Stalking victims face many issues, including fear.
For stalking victims, the most common fear is not knowing what would happen next. Others fear death, fear the behavior will never stop or they fear bodily harm to themselves, their child or another family member, according to a 2009 Bureau of Justice Statistics special report on stalking victimization in the United States.
January is National Stalking Awareness Month, according to a presidential proclamation issued by the White House.
Stalking is dangerous and surprisingly common, especially among victims of domestic violence, according to YWCA Oklahoma City. Both females and males can become targets and it inflicts emotional, economic, even physical harm on victims every day in central Oklahoma.
Stalking can happen at a very early age. One in five women and nearly one in seven men who ever experienced rape, physical violence and/or stalking by an intimate partner first experienced some form of intimate partner violence between age 11-17.
Sunshine Gross, assistant executive director for the Oklahoma Coalition Against Domestic Violence and Sexual Assault, said awareness about stalking is increasing in Oklahoma, meaning stalkers are losing control, creating friction.
Gross said while progress is being made in areas like educating members of law enforcement, more needs to be done. Her wish list includes making a first stalking offense a felony, continuing the effort to educate law enforcement officers, doing more to understand the trauma victims experience and securing more funding for awareness events.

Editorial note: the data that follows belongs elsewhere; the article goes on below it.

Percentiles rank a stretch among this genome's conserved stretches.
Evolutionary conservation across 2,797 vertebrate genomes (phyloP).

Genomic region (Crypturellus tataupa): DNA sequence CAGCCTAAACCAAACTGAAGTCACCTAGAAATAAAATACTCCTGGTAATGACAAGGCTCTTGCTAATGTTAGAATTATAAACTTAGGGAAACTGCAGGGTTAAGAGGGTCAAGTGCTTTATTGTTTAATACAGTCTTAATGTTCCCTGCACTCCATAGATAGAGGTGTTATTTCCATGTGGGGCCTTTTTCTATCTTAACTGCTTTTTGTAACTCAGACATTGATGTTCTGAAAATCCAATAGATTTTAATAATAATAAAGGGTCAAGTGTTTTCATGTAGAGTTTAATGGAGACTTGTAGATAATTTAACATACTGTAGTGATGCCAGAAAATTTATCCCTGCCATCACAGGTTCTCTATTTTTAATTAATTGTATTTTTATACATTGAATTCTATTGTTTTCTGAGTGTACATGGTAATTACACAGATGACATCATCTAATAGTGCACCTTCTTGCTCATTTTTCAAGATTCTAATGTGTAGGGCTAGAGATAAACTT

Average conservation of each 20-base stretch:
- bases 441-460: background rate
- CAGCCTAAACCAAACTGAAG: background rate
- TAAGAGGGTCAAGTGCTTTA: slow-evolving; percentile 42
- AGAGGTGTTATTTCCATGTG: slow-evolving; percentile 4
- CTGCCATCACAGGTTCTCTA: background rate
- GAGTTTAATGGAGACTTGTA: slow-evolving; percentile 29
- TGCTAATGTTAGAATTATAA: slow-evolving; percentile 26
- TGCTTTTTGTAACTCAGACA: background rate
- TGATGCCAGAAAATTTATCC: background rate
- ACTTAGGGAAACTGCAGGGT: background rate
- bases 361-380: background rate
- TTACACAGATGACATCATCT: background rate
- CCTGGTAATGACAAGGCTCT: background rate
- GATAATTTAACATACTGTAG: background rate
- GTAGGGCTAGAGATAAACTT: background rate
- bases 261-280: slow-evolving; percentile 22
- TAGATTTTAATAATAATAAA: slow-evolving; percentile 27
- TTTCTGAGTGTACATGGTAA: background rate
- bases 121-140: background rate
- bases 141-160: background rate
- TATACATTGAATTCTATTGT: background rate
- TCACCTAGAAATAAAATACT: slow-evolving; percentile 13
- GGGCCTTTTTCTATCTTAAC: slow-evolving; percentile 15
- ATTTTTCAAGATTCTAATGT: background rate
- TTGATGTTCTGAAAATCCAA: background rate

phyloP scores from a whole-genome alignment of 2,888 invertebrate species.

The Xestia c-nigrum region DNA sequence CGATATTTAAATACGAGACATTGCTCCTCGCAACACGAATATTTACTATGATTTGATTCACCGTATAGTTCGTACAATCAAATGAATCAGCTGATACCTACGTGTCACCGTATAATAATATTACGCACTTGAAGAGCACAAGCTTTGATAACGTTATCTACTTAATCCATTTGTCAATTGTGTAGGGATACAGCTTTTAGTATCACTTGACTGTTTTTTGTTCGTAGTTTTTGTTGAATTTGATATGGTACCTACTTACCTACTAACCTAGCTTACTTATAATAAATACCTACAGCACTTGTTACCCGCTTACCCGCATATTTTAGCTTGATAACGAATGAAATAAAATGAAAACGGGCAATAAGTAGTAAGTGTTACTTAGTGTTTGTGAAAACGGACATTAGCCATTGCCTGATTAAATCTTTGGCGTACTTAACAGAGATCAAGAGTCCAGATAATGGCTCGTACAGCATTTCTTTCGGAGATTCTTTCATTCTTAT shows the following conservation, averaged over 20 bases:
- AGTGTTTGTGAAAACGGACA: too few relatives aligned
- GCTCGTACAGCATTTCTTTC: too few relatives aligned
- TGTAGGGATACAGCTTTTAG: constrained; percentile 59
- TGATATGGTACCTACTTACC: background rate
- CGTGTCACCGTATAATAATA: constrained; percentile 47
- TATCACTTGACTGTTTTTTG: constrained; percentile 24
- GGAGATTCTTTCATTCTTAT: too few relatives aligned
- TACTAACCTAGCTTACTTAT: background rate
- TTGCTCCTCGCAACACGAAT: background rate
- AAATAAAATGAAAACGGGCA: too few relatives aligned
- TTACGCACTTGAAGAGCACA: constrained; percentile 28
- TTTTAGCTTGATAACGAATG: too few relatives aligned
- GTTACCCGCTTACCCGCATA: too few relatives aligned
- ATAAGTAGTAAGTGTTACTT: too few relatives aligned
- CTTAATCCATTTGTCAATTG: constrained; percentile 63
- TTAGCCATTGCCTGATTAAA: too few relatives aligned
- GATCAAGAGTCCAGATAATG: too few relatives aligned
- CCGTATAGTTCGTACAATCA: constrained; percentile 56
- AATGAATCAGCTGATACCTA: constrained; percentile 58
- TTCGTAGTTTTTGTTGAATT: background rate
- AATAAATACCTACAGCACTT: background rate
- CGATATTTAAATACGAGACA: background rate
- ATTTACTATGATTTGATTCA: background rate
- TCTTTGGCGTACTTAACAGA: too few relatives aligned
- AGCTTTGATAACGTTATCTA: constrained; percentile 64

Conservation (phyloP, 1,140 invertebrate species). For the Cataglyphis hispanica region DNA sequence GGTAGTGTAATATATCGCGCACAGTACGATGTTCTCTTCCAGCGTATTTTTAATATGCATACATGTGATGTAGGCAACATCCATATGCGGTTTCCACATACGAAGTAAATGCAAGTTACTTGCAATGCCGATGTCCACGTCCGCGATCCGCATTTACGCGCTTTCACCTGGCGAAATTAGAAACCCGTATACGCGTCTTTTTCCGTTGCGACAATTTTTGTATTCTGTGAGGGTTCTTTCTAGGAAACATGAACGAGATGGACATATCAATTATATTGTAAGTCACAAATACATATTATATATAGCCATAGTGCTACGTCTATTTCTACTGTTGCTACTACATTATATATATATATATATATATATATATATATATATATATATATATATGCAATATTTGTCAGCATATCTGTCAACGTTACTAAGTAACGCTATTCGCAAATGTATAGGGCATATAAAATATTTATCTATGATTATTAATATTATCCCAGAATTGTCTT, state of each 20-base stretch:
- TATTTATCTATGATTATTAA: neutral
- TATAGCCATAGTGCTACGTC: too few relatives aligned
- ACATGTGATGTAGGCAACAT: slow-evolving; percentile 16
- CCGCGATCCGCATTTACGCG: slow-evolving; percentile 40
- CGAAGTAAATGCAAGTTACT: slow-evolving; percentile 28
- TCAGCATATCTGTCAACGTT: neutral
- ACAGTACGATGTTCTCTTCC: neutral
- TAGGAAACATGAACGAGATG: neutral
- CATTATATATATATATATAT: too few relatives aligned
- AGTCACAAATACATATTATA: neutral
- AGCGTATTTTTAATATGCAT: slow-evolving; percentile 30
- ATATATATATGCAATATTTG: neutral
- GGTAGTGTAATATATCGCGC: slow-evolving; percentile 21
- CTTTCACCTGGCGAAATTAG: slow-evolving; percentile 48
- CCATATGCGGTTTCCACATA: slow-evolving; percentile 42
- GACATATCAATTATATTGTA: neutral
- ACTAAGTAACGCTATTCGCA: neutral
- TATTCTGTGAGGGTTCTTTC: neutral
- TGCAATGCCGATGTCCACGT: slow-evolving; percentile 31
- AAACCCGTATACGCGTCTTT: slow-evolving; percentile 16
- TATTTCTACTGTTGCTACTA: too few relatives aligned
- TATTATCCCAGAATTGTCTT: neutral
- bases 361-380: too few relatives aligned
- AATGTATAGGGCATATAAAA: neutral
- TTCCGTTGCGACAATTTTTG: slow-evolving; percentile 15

In Oklahoma, stalking occurs when someone repeatedly follows or harasses a victim in a way that makes them feel scared, intimidated, threatened, harassed or molested; or when someone commits a “course of conduct” consisting of a series of two or more separate acts or unconsented contact with a victim that occur over a period of time; it can be a short period of time.
The contact must have begun or been continued by the stalker without a victim’s consent or in disregard of the victim’s expressed desire to avoid or discontinue the contact.
Nationally, stalking has been an issue on many college campuses. Locally, it has been a limited issue at the University of Central Oklahoma, where 90 percent of students commute, said campus Police Chief Jeff Harp.
If someone feels they are being stalked, they should report it immediately to the appropriate agency, Harp said. If a victim isn’t sure of jurisdiction, UCO Police Services can help determine that and provide other help through the school’s support network. UCO Police Services will also work within the school’s related policy and the district attorney.
Edmond Police Department spokeswoman Jenny Monroe said stalking is a crime some are reluctant to report, one that comes in many forms, like unwanted contact, texts, phone calls and messages via social media websites.
“It is common for victims of stalking to know the offender in some fashion as in a coworker, an acquaintance, a neighbor,” Monroe said. “The best thing possible is to report it to police if you are being stalked. Save the information if it is coming in the form of a text or email, etc.”